In an emergency, the newspaper should up its news cycle

By Ken Blum

As storms go, it was a near blizzapocalypse. Main highways were not only treacherous, but completely shut down by authorities. Sparks sizzled from downed wires. Power outages were everywhere.

Schools and businesses were shut tight.

It lasted for more than 24 hours, awesome but beautiful if you’re a fan of Ma Nature’s spectacles.

Enough was enough after the wind and snow subsided. I was getting a jail cell feeling in my hotel room. I was more than ready to hit the Canadian highway and return home to Ohio.

But was the highway open? If it was, what were the odds of staying out of a ditch?

To find out, I went to the Web. After Googling around for a half hour or so, I finally found the latest information I needed—on a radio station’s website.


For crying out loud, a radio station’s website isn’t the place where you should need to go for spot emergency news. Radio stations are good at playing Kenny Chesney songs, covering high school basketball games, or featuring talk show maniacs.

Except in very rare cases, they aren’t staffed with bona fide journalists as hometown newspapers are.

The town had an excellent newspaper. It had two newspapers, actually—my client’s newspaper was the excellent one.

But neither paper’s site offered a line about the storm that had blown through town like a wild herd of moose.

For that information you needed to go to, again, yuk, the radio station or its website.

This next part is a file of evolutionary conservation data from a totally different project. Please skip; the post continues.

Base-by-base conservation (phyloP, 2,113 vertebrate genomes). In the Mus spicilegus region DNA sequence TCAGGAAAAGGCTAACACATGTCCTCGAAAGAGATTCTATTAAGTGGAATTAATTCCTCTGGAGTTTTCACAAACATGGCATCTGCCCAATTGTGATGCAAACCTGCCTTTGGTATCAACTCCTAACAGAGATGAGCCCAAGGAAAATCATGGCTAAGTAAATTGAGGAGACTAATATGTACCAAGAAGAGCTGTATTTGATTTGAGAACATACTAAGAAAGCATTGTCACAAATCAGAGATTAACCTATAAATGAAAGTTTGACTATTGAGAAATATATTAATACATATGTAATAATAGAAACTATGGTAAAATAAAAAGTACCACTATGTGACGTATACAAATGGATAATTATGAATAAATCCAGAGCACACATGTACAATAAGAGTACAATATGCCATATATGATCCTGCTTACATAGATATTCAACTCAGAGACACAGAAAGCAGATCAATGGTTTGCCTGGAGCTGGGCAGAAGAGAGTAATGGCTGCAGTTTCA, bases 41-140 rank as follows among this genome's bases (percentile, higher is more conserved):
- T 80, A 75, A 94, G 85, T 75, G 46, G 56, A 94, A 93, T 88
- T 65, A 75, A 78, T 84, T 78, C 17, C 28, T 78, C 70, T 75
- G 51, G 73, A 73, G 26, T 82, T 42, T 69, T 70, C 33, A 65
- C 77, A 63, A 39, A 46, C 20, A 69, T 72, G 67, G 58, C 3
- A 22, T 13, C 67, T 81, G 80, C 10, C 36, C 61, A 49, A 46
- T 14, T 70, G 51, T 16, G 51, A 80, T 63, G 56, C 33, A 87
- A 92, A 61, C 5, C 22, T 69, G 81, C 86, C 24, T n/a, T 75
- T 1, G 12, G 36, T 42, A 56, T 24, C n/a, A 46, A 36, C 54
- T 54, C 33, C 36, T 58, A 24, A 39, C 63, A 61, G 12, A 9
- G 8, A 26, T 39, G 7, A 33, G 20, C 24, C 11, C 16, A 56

Which brings up the question—what are newspaper websites for?

They shouldn’t be for giving away all the news content from the print product for free.

However that doesn’t apply to spot/near emergency news and information that the community longs for immediately.

Forget about a weekly-semiweekly-daily press cycle. In an emergency, the paper needs to assume the role of an hourly news cycle. The news staff needs to climb out from under their toasty warm blankies at 3 a.m. and get the stories out to the public. Those stories need to be posted on the site for free, even if the site offers a paid electronic version.

This all-out effort doesn’t have anything to with the newspaper as a business. It does have to do with its role as the community town crier. When things are tense, citizens don’t need to hear the British are coming the Wednesday after they came.

You wanted a website. Now you have it. Be a true grit journalist and use it to serve your community when it needs you the most.

© Ken Blum 2011

Ken Blum is the publisher of Butterfly Publications, an advising/speaking/publishing business dedicated to improving the profitability and quality of community newspapers. He puts out a free e-mail newsletter 40 times a year titled Black Inklings. It features nuts and bolts ideas to improve revenue and profits at hometown papers. To subscribe to the newsletter or contact Ken, e-mail; or phone 330-682-3416.

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